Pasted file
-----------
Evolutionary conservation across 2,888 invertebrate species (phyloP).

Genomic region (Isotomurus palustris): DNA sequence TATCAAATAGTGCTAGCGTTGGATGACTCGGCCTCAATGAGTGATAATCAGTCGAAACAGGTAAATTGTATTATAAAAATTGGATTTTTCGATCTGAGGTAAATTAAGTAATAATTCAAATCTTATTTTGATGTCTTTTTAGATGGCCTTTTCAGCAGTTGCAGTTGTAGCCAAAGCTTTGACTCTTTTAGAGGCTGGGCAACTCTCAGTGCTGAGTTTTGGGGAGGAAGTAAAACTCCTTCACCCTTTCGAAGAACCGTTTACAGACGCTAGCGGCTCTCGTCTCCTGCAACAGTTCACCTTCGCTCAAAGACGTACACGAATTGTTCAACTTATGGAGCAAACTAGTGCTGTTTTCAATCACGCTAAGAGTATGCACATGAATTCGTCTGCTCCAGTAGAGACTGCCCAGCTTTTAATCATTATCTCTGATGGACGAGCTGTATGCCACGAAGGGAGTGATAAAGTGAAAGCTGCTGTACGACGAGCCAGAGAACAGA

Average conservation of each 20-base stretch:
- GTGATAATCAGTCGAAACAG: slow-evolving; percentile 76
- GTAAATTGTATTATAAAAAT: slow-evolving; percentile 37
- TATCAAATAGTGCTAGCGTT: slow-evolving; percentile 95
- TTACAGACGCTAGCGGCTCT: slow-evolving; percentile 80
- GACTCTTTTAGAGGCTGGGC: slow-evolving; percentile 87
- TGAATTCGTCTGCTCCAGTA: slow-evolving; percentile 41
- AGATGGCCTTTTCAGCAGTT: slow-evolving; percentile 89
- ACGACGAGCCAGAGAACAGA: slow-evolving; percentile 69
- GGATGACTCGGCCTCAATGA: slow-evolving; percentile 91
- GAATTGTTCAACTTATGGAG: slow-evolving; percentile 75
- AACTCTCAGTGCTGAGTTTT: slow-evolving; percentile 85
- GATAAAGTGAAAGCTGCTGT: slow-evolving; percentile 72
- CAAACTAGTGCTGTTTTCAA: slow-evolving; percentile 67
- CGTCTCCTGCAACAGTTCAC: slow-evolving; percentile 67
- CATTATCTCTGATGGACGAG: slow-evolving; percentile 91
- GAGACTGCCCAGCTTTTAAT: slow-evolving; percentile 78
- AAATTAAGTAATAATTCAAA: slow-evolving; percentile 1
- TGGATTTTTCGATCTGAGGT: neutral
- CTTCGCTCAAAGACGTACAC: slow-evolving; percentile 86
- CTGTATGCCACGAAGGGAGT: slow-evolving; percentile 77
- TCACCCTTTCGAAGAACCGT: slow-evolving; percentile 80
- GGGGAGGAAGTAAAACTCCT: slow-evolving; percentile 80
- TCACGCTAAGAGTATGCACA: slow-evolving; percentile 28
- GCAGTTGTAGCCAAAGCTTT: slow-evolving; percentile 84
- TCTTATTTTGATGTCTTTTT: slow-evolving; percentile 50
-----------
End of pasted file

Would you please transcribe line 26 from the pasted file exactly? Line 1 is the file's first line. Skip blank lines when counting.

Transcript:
- TCACGCTAAGAGTATGCACA: slow-evolving; percentile 28